I'm going to have to be a crusty old bloke for this one... But bare with me... When I was a lad you had a 3.5" disk delivering your game to the customer (I was that customer), when I was a kid you had that audio data cassette delivering your game... If you had a bug, you had a problem, because that game never worked for your customers.
This trend, this ethos that you had to test your stuff was necessary, critical even, and I think rightly it was a corner stone of my computing education.
Yes, when I started to program I would just throw a few lines of code together, but as soon as that became a formal skill, with formal training, I had to start to test my code, I had to start to make sure things worked and not just in the normal everyday ways, but obscure, off spec and all possible ways.
This has become a core skill, and I'm sure I annoy some of my younger colleagues when they have a problem; which they have done their due diligence on but they have no idea what their bug or problem is; and I walk along listen, look at it, and come up with the answer, and if not the answer at least a plausible set of leads for investigation.
Its understandable, after all these years, I do know what I'm doing, I have dealt with systems, and hardware, and people and things going wrong so many times, in so many ways sometimes you can just feel what's going to be wrong.
The trouble today I find is it is very hard to express this skill onto others, you can't just impart all your experience to them, and when you sit and write down some of the more off the wall, but important examples, people don't believe you. Or they believe that you're exaggerated, or they simply don't want to listen.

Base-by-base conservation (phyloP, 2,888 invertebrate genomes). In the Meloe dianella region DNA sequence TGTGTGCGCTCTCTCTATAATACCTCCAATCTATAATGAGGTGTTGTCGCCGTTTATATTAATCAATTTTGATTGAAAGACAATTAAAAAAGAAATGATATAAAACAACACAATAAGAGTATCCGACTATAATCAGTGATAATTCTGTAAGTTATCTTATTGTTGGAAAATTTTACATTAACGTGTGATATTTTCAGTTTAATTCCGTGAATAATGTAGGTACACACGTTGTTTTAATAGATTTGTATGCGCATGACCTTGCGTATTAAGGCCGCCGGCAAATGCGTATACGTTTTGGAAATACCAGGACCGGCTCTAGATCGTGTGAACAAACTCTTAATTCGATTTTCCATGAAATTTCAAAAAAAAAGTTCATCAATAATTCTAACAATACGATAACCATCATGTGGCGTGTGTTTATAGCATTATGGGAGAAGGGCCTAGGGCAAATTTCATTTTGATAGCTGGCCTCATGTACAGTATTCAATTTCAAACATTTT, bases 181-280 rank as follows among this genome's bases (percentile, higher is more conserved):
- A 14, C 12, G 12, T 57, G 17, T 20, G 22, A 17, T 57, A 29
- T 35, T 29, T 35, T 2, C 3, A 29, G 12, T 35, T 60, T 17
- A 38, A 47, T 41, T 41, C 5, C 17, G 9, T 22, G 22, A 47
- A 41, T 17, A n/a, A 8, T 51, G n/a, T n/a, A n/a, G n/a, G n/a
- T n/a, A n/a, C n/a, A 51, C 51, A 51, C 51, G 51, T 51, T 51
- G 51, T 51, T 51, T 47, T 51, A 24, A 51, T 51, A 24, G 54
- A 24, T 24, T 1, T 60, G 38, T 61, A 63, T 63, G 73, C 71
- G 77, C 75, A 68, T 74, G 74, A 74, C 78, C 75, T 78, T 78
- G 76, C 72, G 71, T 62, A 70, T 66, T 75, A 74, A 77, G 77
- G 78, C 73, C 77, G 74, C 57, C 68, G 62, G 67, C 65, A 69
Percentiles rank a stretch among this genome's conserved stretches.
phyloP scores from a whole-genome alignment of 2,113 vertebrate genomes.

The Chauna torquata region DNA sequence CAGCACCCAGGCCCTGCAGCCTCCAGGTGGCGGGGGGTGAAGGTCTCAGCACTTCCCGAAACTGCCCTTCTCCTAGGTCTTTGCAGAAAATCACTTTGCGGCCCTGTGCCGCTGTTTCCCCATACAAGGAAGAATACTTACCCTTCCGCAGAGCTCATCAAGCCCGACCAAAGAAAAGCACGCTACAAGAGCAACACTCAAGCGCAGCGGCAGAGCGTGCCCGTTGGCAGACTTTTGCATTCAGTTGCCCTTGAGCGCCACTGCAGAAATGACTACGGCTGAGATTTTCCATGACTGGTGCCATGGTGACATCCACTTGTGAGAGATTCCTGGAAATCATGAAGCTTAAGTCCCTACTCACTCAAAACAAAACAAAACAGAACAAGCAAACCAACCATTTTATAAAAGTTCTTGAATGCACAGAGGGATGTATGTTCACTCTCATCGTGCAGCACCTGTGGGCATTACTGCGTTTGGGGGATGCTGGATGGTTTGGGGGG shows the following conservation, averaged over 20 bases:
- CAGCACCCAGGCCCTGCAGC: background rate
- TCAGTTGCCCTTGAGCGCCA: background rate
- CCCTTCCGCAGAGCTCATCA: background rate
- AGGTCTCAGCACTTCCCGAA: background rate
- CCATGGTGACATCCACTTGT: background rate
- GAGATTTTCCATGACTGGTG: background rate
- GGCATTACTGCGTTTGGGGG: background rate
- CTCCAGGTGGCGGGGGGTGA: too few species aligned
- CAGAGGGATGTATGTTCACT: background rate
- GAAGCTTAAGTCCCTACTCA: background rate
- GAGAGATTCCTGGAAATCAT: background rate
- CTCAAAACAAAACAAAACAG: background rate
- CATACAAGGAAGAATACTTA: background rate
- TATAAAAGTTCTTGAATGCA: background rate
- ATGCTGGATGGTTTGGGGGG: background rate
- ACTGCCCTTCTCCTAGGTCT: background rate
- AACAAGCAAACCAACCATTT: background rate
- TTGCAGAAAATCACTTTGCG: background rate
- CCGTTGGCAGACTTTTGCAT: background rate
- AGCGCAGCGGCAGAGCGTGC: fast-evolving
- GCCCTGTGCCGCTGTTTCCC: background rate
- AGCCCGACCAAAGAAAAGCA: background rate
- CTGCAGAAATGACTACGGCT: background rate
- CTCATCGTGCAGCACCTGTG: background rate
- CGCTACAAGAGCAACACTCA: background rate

And so I'm seeing a generation of developers whom don't look to test, I've seen them release, to customers, some horrible, terrible code, which was buggy, broken and even tantamount to criminal.
What do these developers expect to happen?... Well, unfortunately, the half dozen or so I have been dealing with, their 20-24 age group mantra, seems to be "it's Alpha" or "it's Beta" and then the death nell for their credibility from me is "the customers will find it".
The customers will find it... Not the volunteer testers... Not the testing department... Not themselves... the Customer, someone whom has paid for, or bought into, their ideas.
Too many times, too often, and too readily, developers are passing the testing phase from themselves to others.
This was a good thing, about five or ten years ago when this trend began, programs and systems went through some form of testing and then went to open testing, to volunteers, to start that feedback cycle. But all too often today, it's written and thrown back out there.
I hate it, I really hate it, I really wish some of those developers could stop, look at their projects; and they're good, if not potentially great projects; and then fix their shit.